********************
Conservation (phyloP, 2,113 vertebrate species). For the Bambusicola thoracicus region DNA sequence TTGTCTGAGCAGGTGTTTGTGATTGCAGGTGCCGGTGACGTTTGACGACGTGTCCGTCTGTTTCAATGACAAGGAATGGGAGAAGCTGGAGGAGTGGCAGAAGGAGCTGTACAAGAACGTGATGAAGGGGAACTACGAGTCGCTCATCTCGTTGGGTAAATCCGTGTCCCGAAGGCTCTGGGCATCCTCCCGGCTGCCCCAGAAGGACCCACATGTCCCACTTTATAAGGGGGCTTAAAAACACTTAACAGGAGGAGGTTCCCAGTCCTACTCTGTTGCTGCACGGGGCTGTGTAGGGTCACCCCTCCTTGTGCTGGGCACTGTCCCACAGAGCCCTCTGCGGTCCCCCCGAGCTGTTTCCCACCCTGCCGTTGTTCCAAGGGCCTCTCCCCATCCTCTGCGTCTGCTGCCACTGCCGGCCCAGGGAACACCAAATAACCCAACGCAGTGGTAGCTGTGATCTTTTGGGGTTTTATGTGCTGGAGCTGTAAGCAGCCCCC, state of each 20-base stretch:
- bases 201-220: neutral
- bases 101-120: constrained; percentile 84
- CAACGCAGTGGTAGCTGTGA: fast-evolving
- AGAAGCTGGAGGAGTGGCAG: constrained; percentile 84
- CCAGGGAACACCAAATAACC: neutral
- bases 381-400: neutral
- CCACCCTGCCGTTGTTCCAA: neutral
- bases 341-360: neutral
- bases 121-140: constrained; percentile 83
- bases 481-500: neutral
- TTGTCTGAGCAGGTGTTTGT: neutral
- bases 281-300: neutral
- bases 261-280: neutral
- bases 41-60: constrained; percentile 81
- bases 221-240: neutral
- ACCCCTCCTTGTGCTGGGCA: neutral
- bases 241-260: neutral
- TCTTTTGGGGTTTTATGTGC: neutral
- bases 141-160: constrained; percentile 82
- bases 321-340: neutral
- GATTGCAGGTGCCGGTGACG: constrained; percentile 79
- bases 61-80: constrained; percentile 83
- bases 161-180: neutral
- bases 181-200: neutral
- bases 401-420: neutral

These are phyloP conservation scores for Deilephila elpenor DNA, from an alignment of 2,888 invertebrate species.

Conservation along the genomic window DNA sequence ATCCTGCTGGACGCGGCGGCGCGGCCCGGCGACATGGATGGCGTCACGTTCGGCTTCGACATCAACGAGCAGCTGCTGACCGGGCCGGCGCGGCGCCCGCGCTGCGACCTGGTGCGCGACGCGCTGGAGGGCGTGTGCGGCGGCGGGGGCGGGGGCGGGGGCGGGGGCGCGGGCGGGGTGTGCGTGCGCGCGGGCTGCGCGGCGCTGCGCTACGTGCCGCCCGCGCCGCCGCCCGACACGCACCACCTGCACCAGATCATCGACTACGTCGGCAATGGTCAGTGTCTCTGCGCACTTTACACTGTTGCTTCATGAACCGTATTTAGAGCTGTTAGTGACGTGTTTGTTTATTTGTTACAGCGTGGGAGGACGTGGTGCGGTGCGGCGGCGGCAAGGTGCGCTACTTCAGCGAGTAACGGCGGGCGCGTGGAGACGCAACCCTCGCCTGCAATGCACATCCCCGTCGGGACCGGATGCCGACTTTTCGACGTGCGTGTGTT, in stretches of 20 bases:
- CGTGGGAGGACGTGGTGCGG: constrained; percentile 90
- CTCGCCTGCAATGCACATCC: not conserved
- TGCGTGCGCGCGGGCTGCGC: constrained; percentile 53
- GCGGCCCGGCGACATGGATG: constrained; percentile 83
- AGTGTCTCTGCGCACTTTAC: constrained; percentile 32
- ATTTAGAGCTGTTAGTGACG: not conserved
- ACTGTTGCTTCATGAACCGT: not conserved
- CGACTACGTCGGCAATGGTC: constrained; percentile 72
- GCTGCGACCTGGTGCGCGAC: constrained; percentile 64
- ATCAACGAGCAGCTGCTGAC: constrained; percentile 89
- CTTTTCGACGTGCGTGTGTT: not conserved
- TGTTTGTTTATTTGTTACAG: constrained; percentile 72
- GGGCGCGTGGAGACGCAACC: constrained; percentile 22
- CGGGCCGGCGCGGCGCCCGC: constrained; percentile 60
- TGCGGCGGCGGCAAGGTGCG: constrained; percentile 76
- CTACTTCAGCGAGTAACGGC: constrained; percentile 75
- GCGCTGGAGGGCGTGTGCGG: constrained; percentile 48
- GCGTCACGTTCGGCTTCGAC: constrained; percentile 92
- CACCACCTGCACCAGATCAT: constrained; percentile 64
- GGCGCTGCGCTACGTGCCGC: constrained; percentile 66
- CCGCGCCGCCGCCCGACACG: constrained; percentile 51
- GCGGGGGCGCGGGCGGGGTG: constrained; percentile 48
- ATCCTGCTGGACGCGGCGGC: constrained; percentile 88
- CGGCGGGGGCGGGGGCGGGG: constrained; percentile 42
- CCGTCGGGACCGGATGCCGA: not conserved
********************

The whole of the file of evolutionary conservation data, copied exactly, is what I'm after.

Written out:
Conservation (phyloP, 2,113 vertebrate species). For the Bambusicola thoracicus region DNA sequence TTGTCTGAGCAGGTGTTTGTGATTGCAGGTGCCGGTGACGTTTGACGACGTGTCCGTCTGTTTCAATGACAAGGAATGGGAGAAGCTGGAGGAGTGGCAGAAGGAGCTGTACAAGAACGTGATGAAGGGGAACTACGAGTCGCTCATCTCGTTGGGTAAATCCGTGTCCCGAAGGCTCTGGGCATCCTCCCGGCTGCCCCAGAAGGACCCACATGTCCCACTTTATAAGGGGGCTTAAAAACACTTAACAGGAGGAGGTTCCCAGTCCTACTCTGTTGCTGCACGGGGCTGTGTAGGGTCACCCCTCCTTGTGCTGGGCACTGTCCCACAGAGCCCTCTGCGGTCCCCCCGAGCTGTTTCCCACCCTGCCGTTGTTCCAAGGGCCTCTCCCCATCCTCTGCGTCTGCTGCCACTGCCGGCCCAGGGAACACCAAATAACCCAACGCAGTGGTAGCTGTGATCTTTTGGGGTTTTATGTGCTGGAGCTGTAAGCAGCCCCC, state of each 20-base stretch:
- bases 201-220: neutral
- bases 101-120: constrained; percentile 84
- CAACGCAGTGGTAGCTGTGA: fast-evolving
- AGAAGCTGGAGGAGTGGCAG: constrained; percentile 84
- CCAGGGAACACCAAATAACC: neutral
- bases 381-400: neutral
- CCACCCTGCCGTTGTTCCAA: neutral
- bases 341-360: neutral
- bases 121-140: constrained; percentile 83
- bases 481-500: neutral
- TTGTCTGAGCAGGTGTTTGT: neutral
- bases 281-300: neutral
- bases 261-280: neutral
- bases 41-60: constrained; percentile 81
- bases 221-240: neutral
- ACCCCTCCTTGTGCTGGGCA: neutral
- bases 241-260: neutral
- TCTTTTGGGGTTTTATGTGC: neutral
- bases 141-160: constrained; percentile 82
- bases 321-340: neutral
- GATTGCAGGTGCCGGTGACG: constrained; percentile 79
- bases 61-80: constrained; percentile 83
- bases 161-180: neutral
- bases 181-200: neutral
- bases 401-420: neutral

These are phyloP conservation scores for Deilephila elpenor DNA, from an alignment of 2,888 invertebrate species.

Conservation along the genomic window DNA sequence ATCCTGCTGGACGCGGCGGCGCGGCCCGGCGACATGGATGGCGTCACGTTCGGCTTCGACATCAACGAGCAGCTGCTGACCGGGCCGGCGCGGCGCCCGCGCTGCGACCTGGTGCGCGACGCGCTGGAGGGCGTGTGCGGCGGCGGGGGCGGGGGCGGGGGCGGGGGCGCGGGCGGGGTGTGCGTGCGCGCGGGCTGCGCGGCGCTGCGCTACGTGCCGCCCGCGCCGCCGCCCGACACGCACCACCTGCACCAGATCATCGACTACGTCGGCAATGGTCAGTGTCTCTGCGCACTTTACACTGTTGCTTCATGAACCGTATTTAGAGCTGTTAGTGACGTGTTTGTTTATTTGTTACAGCGTGGGAGGACGTGGTGCGGTGCGGCGGCGGCAAGGTGCGCTACTTCAGCGAGTAACGGCGGGCGCGTGGAGACGCAACCCTCGCCTGCAATGCACATCCCCGTCGGGACCGGATGCCGACTTTTCGACGTGCGTGTGTT, in stretches of 20 bases:
- CGTGGGAGGACGTGGTGCGG: constrained; percentile 90
- CTCGCCTGCAATGCACATCC: not conserved
- TGCGTGCGCGCGGGCTGCGC: constrained; percentile 53
- GCGGCCCGGCGACATGGATG: constrained; percentile 83
- AGTGTCTCTGCGCACTTTAC: constrained; percentile 32
- ATTTAGAGCTGTTAGTGACG: not conserved
- ACTGTTGCTTCATGAACCGT: not conserved
- CGACTACGTCGGCAATGGTC: constrained; percentile 72
- GCTGCGACCTGGTGCGCGAC: constrained; percentile 64
- ATCAACGAGCAGCTGCTGAC: constrained; percentile 89
- CTTTTCGACGTGCGTGTGTT: not conserved
- TGTTTGTTTATTTGTTACAG: constrained; percentile 72
- GGGCGCGTGGAGACGCAACC: constrained; percentile 22
- CGGGCCGGCGCGGCGCCCGC: constrained; percentile 60
- TGCGGCGGCGGCAAGGTGCG: constrained; percentile 76
- CTACTTCAGCGAGTAACGGC: constrained; percentile 75
- GCGCTGGAGGGCGTGTGCGG: constrained; percentile 48
- GCGTCACGTTCGGCTTCGAC: constrained; percentile 92
- CACCACCTGCACCAGATCAT: constrained; percentile 64
- GGCGCTGCGCTACGTGCCGC: constrained; percentile 66
- CCGCGCCGCCGCCCGACACG: constrained; percentile 51
- GCGGGGGCGCGGGCGGGGTG: constrained; percentile 48
- ATCCTGCTGGACGCGGCGGC: constrained; percentile 88
- CGGCGGGGGCGGGGGCGGGG: constrained; percentile 42
- CCGTCGGGACCGGATGCCGA: not conserved